Do first impressions really count? Well, they definitely do when it comes to school and college prospectuses.
The Colour & The Size
The size and the shape of your prospectus, the front cover photograph, the layout, the colour use, the ethos conveyed, the paper’s texture between finger and thumb, the weight of it…
Goodness, would it be best to just leave the entire school prospectus design and print process to your Psychology Department, and hope for the best? Whether or not parents and children are consciously aware of it, all the aforementioned elements of your school prospectus will shape their first impression of your school; and if they are in any way put off, they may not even turn the front page. And you don’t want that.
School Spirit & Appearance
The main objective of your brochure should be to capture your school’s spirit. Yes it needs to look professional and instantly impressive, with informative content in a colourful, friendly, positive and welcoming manner. But over and above everything else, it needs to be an extension of the school itself.
Before you even start, you may need to consider hiring a photographer to capture the school at work, rest and play. School prospectuses without pictures of the pupils just aren’t good enough these days. If you were in any other industry you wouldn’t even think about trying to sell something without a picture of it. Well pupils are the product of the school and should be its ambassadors on the front cover of its prospectus and on every page within.
Font & Style
The font is a difficult decision to make for many schools. Particularly junior or pre-prep schools may be used to producing most of their newsletters and take-home information in very simple, clean and easily readable fonts that often mimic actual handwriting. Whilst you don’t want to use anything that’s overly fussy, this may be a time when a document should actually be produced with the parents in mind. Think about how companies go about putting together their annual reports and look for inspiration from other, more formal, business literature too.
Consider the different departments and sections you need to include but don’t write by committee. The prospectus needs to read seamlessly and that won’t be achieved by lots of different authors.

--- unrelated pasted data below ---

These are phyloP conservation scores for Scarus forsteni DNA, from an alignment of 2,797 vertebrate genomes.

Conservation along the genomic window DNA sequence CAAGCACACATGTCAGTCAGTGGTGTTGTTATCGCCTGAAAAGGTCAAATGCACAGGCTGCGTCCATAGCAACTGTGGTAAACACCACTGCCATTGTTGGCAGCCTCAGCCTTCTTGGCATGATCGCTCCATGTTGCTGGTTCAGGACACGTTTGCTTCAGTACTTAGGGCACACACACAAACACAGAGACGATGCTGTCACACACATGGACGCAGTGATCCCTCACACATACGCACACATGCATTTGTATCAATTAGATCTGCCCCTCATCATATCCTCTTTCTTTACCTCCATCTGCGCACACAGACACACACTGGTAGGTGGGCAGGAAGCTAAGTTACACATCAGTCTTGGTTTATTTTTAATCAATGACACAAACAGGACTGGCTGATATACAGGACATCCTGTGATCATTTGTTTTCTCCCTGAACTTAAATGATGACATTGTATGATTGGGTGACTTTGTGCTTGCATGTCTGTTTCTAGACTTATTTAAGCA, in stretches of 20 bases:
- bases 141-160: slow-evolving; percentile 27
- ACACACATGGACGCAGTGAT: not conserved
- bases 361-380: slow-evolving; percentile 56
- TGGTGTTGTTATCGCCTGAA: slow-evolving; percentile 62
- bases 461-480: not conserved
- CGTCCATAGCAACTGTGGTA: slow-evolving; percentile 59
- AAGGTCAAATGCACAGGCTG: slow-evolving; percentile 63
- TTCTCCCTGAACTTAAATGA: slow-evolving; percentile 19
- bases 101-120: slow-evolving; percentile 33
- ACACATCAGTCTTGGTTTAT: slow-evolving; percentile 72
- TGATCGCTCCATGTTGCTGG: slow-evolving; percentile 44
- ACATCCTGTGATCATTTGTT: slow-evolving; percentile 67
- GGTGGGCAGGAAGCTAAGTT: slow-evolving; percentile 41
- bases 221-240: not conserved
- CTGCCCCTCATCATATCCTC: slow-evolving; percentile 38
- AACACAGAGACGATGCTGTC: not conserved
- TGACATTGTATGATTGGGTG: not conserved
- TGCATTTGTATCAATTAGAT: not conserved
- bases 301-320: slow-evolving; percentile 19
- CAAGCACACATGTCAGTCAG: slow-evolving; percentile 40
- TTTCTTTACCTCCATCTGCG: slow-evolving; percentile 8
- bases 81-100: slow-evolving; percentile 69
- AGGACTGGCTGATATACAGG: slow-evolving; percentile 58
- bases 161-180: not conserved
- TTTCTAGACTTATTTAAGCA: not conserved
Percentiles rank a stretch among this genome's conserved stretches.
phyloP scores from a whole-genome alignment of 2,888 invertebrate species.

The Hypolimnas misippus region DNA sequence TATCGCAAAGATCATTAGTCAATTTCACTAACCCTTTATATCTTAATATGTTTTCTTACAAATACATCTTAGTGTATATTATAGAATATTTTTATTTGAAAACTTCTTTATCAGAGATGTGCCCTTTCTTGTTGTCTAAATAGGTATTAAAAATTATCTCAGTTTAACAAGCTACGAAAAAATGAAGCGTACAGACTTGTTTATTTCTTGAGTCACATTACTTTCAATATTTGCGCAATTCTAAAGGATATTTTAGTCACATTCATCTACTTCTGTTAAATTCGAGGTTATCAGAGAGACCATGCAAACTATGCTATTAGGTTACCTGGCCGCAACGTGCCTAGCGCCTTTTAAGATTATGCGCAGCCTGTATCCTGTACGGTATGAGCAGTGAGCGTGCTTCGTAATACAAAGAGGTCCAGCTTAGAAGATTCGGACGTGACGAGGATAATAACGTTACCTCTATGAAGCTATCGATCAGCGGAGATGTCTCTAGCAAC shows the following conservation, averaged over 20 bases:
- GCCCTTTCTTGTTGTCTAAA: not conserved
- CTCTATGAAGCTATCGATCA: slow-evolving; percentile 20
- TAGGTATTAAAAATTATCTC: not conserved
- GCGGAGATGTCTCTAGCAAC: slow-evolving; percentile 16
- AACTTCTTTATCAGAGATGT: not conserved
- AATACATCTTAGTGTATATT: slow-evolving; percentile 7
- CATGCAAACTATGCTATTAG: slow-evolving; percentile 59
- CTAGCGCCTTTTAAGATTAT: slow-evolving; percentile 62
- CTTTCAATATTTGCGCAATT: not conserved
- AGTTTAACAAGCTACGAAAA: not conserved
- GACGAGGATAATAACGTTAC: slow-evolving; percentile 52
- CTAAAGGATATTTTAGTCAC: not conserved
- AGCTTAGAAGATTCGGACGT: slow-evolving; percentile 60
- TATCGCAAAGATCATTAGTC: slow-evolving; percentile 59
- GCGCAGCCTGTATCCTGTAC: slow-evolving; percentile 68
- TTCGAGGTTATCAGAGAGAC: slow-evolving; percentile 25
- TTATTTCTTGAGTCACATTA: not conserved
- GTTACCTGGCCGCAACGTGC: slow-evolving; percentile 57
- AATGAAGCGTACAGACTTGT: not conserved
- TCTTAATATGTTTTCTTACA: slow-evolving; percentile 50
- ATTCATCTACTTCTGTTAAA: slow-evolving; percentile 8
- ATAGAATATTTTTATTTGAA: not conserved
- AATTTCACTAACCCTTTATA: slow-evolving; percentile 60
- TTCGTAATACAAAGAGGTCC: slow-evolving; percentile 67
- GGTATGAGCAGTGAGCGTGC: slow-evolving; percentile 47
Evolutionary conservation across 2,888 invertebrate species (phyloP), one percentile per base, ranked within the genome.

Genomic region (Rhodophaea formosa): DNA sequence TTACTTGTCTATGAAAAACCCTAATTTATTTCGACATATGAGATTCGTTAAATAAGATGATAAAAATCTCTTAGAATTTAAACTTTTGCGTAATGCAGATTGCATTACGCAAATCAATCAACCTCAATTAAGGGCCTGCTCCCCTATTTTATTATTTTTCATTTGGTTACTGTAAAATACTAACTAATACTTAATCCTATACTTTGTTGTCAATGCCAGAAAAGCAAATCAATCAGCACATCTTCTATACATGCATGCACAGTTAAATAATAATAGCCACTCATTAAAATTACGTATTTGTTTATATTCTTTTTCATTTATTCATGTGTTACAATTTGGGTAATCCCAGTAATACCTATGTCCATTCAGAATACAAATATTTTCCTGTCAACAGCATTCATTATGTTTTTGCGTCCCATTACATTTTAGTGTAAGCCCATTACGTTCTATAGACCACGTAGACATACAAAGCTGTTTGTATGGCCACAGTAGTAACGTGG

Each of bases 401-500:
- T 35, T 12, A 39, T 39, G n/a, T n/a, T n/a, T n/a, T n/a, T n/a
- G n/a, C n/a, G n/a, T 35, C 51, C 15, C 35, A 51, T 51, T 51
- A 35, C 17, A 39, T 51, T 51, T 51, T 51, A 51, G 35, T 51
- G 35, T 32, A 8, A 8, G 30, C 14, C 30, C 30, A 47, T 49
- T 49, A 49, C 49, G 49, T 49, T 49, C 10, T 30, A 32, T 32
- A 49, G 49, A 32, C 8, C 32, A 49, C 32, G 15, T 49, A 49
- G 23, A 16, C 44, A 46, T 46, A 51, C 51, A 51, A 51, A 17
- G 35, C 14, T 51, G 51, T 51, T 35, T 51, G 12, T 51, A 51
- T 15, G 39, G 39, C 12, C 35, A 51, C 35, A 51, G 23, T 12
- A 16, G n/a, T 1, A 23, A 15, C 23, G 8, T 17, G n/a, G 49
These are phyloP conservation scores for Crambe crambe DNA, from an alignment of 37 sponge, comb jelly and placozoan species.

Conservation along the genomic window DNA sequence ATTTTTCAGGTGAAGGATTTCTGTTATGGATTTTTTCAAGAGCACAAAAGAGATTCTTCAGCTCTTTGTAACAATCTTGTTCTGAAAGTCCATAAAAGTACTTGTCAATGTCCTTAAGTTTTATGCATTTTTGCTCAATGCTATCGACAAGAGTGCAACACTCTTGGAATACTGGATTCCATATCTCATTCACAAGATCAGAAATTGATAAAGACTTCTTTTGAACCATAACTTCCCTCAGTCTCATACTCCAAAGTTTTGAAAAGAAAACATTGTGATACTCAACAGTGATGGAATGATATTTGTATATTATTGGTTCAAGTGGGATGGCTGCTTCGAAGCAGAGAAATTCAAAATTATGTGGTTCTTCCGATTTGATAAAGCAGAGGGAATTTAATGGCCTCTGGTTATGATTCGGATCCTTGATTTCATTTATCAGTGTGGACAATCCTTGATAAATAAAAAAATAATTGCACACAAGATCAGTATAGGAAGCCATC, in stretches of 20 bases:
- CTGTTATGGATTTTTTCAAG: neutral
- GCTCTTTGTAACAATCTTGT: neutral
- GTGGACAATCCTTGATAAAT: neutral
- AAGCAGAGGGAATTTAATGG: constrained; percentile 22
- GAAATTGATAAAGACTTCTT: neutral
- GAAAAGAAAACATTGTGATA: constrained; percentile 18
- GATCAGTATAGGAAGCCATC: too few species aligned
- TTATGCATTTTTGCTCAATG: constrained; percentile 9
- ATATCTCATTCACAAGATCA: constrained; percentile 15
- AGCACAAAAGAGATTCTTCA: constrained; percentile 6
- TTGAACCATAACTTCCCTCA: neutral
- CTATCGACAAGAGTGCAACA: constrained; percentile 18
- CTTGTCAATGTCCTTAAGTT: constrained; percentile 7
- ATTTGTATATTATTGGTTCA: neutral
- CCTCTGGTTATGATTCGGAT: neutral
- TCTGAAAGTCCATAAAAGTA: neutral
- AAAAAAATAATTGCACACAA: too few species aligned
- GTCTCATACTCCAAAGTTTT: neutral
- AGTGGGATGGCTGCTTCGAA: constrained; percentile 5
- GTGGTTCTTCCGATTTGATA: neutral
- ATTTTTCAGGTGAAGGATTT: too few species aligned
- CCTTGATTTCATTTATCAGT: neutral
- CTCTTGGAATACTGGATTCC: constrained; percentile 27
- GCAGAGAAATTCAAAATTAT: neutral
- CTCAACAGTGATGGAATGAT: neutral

Also spend some time analysing the best way to compile your prospectus. Just because you’ve always had the content in one particular order, doesn’t mean it has to stay like that. What are the school’s strongest features – that’s probably the best starting point.
Do you need a welcome or forward from the headmaster or mistress on the inside cover and have you thought about getting pupils involved? It’s quite a nice touch to include some quotes, drawings or writing from the children themselves.
Your committee of willing helpers will be very useful at the proofreading stage. If there is one thing that is going to put a parent off sending their offspring to you, it’s a typo or errant apostrophe.
School prospectuses have come a long way since the days of quills, ink pots and parchment all combining to make a one-sided, floridly written (and thoroughly off-putting) invitation to ‘visit the school for viewing at an appointed time’. However, we do still see the odd one fly off the presses here, which probably hasn’t been revitalised or reinvented since we were at school! Make sure it isn’t yours!
Its all about funding now, for schools. A well presented attractive prospectus with a modern outlook would certainly attract me to attend to see what the school aims are all about.
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